I was wondering about this, as it tangentially relates to the shotgun problem. How long does it normally take for a dead monster to become non-solid? Because, I'm pretty sure I've seen the second shot of a riot controller uselessly hit a corpse as it's in the process of falling down. (grey particles instead of red give it away) 
 
quad posting, sorry.

the previous post is still reliant on the SOLID_NOT in killed() to work correctly. 
Thank God 
grahf broke up my posting string. of course, now i'm starting a new one as i cross-posted with him. :P

in answer: setting non-solid is done in a very weird and inconsistent manner. usually it is set on the second or third frame in the monster animation. for fish, it's terrible. stock fish have their nonsolid setting like near the end of the animation. it's why end.bsp you can actually start to choke when swimming through that little underwater tunnel because the fish take so long to become nonsolid, so you can't move past them. :P

i was wondering though... does changing solid setting that could potentially be in a touch function (like when a missile hits a monster, instead of shotgun tracelines) be bad?
fitzquake and other engines have fixes to most of these types of problems but is it possibly a crash waiting to happen? 
Re: #422 
Zombies actually gibbing at 0 health, and having their health reset by .th_pain is the only reason why they gib, and the reason why they are the only monster that gibs... 
And Just One More Post For My Other Replies... 
thinking a little more. i can see what you are saying about zombies. if two zombies were hit in such a way they the damage ping ponged back and forth between the two always at sub 60 damage levels, then you're quite right in that they would never gib.

Yes. With the example I stated, it's 14 coinflips without getting 4 in a row the same (which is how I was able to calculate it).

I was wondering about this, as it tangentially relates to the shotgun problem. How long does it normally take for a dead monster to become non-solid?

Most monsters become SOLID_NOT in the 3rd frame of their death sequence. The Riot Controller fires its second volley 0.3 seconds after the first. Fish don't go solid for nearly 2 seconds in unmodified progs.dat, as necros mentioned.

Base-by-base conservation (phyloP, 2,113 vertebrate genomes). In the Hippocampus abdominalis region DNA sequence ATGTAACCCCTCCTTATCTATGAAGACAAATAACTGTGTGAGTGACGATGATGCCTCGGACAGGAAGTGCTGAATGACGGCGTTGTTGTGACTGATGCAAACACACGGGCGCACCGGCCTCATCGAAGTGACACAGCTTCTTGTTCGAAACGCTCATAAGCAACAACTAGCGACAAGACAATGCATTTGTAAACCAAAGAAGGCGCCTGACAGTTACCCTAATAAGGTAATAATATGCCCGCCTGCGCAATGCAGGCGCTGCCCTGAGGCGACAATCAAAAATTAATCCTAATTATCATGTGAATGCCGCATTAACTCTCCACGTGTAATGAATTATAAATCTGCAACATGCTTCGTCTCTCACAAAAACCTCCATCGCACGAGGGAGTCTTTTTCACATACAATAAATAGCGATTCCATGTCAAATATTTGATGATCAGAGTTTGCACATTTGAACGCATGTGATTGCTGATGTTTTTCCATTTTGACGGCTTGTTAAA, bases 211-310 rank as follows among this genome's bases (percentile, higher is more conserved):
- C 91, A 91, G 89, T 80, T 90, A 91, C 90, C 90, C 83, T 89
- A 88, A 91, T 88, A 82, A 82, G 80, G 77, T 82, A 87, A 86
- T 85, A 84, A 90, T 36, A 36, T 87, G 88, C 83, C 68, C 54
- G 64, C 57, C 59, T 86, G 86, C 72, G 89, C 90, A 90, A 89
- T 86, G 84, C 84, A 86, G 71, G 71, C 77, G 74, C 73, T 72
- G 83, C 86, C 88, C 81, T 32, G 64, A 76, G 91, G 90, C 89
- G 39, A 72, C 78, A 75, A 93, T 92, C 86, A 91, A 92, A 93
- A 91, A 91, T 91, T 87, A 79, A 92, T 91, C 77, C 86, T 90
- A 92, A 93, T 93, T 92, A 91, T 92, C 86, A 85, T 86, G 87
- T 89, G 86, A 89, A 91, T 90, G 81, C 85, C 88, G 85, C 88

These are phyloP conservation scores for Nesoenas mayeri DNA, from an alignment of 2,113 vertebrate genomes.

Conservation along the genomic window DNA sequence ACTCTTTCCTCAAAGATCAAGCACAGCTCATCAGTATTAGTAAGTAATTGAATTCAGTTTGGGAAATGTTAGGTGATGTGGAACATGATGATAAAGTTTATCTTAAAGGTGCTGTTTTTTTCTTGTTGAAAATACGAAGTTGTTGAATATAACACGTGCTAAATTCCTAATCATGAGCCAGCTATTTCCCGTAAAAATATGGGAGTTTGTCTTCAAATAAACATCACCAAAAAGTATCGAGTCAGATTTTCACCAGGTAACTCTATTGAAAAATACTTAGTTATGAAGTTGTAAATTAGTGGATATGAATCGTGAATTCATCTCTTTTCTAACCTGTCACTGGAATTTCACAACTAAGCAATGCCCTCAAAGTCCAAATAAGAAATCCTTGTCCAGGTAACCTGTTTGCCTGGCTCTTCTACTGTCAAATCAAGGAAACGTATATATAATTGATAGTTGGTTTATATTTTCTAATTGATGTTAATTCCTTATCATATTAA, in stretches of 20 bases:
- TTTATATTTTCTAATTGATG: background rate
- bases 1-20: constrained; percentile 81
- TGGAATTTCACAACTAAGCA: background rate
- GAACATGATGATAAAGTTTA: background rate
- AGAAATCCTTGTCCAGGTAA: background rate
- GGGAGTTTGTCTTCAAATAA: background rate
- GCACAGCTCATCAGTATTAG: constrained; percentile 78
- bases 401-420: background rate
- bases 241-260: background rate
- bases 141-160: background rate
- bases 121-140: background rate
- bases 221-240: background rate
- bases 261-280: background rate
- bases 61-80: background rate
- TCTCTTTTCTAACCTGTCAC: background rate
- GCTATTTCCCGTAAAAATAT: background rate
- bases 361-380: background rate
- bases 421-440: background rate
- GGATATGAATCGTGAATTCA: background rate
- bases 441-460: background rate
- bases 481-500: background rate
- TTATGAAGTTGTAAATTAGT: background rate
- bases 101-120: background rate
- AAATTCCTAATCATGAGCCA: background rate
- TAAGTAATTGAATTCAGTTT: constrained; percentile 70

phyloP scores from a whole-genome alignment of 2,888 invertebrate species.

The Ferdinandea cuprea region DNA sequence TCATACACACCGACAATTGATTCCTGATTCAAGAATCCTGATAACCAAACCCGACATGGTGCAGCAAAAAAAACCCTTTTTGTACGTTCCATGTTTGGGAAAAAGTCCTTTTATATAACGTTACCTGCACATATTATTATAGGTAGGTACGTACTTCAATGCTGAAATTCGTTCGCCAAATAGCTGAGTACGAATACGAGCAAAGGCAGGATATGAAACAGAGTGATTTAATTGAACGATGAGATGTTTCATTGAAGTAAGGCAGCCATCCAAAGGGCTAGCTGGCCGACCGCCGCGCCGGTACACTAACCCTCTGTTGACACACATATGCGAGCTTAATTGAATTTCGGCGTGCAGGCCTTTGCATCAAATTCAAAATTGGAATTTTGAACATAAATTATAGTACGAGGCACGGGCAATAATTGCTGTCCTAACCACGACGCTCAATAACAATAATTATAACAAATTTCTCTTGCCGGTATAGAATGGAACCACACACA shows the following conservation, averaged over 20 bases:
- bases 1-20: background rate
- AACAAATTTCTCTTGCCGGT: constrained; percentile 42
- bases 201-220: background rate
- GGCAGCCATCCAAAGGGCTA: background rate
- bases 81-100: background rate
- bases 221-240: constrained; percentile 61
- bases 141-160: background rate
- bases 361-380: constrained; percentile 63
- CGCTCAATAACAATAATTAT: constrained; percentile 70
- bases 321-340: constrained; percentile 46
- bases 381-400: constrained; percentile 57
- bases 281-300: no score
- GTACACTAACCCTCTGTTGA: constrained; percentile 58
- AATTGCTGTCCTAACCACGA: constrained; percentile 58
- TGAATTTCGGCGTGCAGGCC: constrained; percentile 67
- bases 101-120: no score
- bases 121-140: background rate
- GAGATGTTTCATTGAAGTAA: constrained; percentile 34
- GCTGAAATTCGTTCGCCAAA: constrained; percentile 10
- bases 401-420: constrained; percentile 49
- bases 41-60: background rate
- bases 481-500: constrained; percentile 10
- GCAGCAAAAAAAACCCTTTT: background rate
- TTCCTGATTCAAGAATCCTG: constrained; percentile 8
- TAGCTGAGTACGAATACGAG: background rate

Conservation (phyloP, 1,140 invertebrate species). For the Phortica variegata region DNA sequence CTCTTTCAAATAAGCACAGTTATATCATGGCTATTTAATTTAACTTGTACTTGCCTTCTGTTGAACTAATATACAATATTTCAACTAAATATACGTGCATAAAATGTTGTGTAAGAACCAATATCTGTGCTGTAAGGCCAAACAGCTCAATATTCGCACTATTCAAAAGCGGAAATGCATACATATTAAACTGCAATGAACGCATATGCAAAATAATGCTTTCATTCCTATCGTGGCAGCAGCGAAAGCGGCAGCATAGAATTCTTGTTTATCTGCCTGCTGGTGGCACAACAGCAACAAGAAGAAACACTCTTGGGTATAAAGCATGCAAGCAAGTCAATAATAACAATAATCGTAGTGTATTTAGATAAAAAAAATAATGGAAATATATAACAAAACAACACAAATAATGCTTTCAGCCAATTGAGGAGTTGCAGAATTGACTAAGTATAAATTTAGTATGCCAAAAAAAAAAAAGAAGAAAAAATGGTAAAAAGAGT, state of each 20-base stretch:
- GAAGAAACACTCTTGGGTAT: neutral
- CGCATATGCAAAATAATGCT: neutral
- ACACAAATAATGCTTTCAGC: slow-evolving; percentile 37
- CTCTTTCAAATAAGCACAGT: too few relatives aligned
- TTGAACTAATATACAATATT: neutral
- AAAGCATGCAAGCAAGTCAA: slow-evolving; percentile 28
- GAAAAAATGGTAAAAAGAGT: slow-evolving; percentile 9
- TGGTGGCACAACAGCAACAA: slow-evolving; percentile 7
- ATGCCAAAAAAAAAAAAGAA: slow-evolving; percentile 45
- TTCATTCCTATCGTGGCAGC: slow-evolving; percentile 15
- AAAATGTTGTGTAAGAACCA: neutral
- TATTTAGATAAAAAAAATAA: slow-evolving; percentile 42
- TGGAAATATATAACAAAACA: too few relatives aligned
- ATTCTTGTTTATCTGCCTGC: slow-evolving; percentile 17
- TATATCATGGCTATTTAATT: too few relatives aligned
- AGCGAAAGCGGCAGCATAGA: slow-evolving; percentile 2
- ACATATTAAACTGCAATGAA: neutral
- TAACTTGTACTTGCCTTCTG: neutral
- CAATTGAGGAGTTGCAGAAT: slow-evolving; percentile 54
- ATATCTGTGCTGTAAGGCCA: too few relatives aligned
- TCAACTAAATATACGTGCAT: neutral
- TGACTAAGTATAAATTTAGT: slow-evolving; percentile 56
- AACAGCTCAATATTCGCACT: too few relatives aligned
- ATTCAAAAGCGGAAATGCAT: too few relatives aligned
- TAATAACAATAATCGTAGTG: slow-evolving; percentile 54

Killed() isn't the correct place to set SOLID_NOT, as non-monsters use that function as well. In the monsters' .th_die function is the best place, if that is desired.

i was wondering though... does changing solid setting that could potentially be in a touch function (like when a missile hits a monster, instead of shotgun tracelines) be bad?

Killed() sets .touch to SUB_Null so it can't touch anything else. This mostly stops dead fiends and dogs from doing damage when leaping, once their dead. I don't think there's a potential crash issue, as touches have all been calculated before they are processed.

As for your code snippet: What it looks like you're trying to do, is use the linked list of nodes to track which entities are hit, and how much damage each entity needs to take, and then once all of thed pellets have been processed, do the damage in turn. A solution that works as long as you don't have a shotgun being fired because of a .th_die function. (This is why exploboxes were broken when setting each other off, as T_RadiusDamage() uses findradius(), which creates a linked list of entities that are close enough, and exploboxes explode in their death function. The well known fix is to make the explosion happen next frame.)

However, I'm not entirely sure what your code actually does... 
Addendum 
If your Killed() function checks for FL_MONSTER before making them SOLID_NOT, then you're probably safe. 
Gb 
> in doom, you can line up 3 or even 4 zombies and take them ALL out with a single SSG shot.

That is just overpowered, IMO. The result is that you'll rarely use another weapon anymore.


i don't see why that's overpowered... zombies are the weakest monster (two, sometimes three pistol bullets to kill) and doom's SSG spread is huge. if you're further than ~192 units away, half your pellets will miss a standard sized monster (ie: not fat or huge ones).

i think if you were fighting a closely clumped up horde of zombies, the ssg could probably take out a dozen or so.